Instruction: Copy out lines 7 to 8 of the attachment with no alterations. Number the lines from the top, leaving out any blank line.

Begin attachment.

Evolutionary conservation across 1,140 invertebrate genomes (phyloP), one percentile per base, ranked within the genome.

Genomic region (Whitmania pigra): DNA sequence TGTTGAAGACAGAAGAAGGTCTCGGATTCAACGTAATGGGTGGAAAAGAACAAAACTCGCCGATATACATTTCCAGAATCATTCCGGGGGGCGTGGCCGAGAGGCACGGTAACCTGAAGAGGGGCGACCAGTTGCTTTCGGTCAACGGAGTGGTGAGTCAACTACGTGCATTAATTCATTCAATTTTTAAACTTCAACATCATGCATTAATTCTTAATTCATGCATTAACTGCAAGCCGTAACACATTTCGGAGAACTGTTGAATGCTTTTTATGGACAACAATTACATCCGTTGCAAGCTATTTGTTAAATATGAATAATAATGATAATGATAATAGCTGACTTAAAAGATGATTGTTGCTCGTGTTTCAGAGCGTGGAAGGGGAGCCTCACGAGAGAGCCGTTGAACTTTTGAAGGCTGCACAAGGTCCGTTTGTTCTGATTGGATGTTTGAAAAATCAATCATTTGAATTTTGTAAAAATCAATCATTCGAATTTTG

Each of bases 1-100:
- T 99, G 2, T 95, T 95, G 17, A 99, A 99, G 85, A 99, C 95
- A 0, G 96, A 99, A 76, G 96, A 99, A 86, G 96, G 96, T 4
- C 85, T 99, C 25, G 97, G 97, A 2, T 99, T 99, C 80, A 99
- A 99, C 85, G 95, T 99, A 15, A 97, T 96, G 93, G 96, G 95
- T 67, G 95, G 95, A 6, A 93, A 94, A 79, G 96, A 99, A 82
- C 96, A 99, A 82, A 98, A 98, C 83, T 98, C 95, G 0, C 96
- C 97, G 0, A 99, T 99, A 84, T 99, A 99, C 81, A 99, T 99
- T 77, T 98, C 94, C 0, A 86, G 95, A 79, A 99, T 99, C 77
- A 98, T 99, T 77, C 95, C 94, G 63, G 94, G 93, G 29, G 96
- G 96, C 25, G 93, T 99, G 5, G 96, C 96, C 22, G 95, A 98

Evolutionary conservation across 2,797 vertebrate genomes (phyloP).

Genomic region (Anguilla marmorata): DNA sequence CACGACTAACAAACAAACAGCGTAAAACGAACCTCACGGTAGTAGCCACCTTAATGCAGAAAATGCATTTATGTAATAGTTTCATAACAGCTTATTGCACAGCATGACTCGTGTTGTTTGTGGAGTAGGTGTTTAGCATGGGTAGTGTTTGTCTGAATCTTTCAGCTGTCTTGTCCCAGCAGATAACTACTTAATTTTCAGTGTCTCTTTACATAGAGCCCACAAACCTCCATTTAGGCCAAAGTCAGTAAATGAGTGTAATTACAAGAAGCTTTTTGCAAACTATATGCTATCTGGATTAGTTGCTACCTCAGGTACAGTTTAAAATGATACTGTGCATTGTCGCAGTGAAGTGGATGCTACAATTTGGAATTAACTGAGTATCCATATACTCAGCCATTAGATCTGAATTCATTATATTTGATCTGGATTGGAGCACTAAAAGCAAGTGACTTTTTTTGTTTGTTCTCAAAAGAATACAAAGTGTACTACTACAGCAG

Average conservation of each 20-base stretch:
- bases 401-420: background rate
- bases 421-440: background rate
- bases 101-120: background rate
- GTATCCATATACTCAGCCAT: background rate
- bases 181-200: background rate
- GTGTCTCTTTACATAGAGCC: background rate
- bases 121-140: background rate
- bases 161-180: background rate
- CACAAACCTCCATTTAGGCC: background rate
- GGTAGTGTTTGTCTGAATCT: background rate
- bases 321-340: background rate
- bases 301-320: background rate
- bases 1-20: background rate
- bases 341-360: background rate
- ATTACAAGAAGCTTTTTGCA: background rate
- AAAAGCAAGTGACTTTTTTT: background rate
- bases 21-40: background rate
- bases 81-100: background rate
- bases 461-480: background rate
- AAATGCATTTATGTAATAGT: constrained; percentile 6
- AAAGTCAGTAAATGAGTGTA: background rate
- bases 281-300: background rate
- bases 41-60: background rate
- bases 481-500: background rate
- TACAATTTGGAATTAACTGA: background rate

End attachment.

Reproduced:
- A 99, C 85, G 95, T 99, A 15, A 97, T 96, G 93, G 96, G 95
- T 67, G 95, G 95, A 6, A 93, A 94, A 79, G 96, A 99, A 82